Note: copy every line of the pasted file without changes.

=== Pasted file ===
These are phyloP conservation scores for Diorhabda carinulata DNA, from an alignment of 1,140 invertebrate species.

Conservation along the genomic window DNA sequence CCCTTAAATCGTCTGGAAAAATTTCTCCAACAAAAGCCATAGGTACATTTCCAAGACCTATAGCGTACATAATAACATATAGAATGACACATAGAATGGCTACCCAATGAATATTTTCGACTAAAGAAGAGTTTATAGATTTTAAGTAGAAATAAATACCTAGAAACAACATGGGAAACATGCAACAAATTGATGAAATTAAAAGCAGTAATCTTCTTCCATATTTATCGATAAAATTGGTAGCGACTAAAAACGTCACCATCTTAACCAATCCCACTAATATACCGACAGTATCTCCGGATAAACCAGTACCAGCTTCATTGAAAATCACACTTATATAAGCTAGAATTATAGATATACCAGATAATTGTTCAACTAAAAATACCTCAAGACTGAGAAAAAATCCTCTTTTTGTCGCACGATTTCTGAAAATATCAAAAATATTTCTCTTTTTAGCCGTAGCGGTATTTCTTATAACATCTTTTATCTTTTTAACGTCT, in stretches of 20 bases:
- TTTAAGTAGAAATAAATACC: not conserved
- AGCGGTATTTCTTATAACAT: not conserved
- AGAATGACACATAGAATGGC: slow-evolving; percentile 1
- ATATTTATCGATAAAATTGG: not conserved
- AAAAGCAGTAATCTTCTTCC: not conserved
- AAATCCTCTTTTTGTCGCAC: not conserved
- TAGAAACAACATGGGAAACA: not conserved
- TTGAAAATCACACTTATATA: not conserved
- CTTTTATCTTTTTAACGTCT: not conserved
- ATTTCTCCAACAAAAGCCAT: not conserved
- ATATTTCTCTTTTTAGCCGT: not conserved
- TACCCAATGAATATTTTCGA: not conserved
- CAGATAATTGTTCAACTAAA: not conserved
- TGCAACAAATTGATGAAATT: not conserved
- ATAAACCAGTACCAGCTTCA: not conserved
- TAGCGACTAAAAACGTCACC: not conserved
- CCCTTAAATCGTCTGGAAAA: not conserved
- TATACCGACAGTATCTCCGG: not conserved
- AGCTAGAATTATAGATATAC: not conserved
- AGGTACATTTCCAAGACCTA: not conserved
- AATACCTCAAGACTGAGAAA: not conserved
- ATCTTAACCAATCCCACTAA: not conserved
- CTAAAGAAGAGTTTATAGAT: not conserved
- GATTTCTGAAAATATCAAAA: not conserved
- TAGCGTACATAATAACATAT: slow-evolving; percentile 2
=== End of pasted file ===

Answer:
These are phyloP conservation scores for Diorhabda carinulata DNA, from an alignment of 1,140 invertebrate species.

Conservation along the genomic window DNA sequence CCCTTAAATCGTCTGGAAAAATTTCTCCAACAAAAGCCATAGGTACATTTCCAAGACCTATAGCGTACATAATAACATATAGAATGACACATAGAATGGCTACCCAATGAATATTTTCGACTAAAGAAGAGTTTATAGATTTTAAGTAGAAATAAATACCTAGAAACAACATGGGAAACATGCAACAAATTGATGAAATTAAAAGCAGTAATCTTCTTCCATATTTATCGATAAAATTGGTAGCGACTAAAAACGTCACCATCTTAACCAATCCCACTAATATACCGACAGTATCTCCGGATAAACCAGTACCAGCTTCATTGAAAATCACACTTATATAAGCTAGAATTATAGATATACCAGATAATTGTTCAACTAAAAATACCTCAAGACTGAGAAAAAATCCTCTTTTTGTCGCACGATTTCTGAAAATATCAAAAATATTTCTCTTTTTAGCCGTAGCGGTATTTCTTATAACATCTTTTATCTTTTTAACGTCT, in stretches of 20 bases:
- TTTAAGTAGAAATAAATACC: not conserved
- AGCGGTATTTCTTATAACAT: not conserved
- AGAATGACACATAGAATGGC: slow-evolving; percentile 1
- ATATTTATCGATAAAATTGG: not conserved
- AAAAGCAGTAATCTTCTTCC: not conserved
- AAATCCTCTTTTTGTCGCAC: not conserved
- TAGAAACAACATGGGAAACA: not conserved
- TTGAAAATCACACTTATATA: not conserved
- CTTTTATCTTTTTAACGTCT: not conserved
- ATTTCTCCAACAAAAGCCAT: not conserved
- ATATTTCTCTTTTTAGCCGT: not conserved
- TACCCAATGAATATTTTCGA: not conserved
- CAGATAATTGTTCAACTAAA: not conserved
- TGCAACAAATTGATGAAATT: not conserved
- ATAAACCAGTACCAGCTTCA: not conserved
- TAGCGACTAAAAACGTCACC: not conserved
- CCCTTAAATCGTCTGGAAAA: not conserved
- TATACCGACAGTATCTCCGG: not conserved
- AGCTAGAATTATAGATATAC: not conserved
- AGGTACATTTCCAAGACCTA: not conserved
- AATACCTCAAGACTGAGAAA: not conserved
- ATCTTAACCAATCCCACTAA: not conserved
- CTAAAGAAGAGTTTATAGAT: not conserved
- GATTTCTGAAAATATCAAAA: not conserved
- TAGCGTACATAATAACATAT: slow-evolving; percentile 2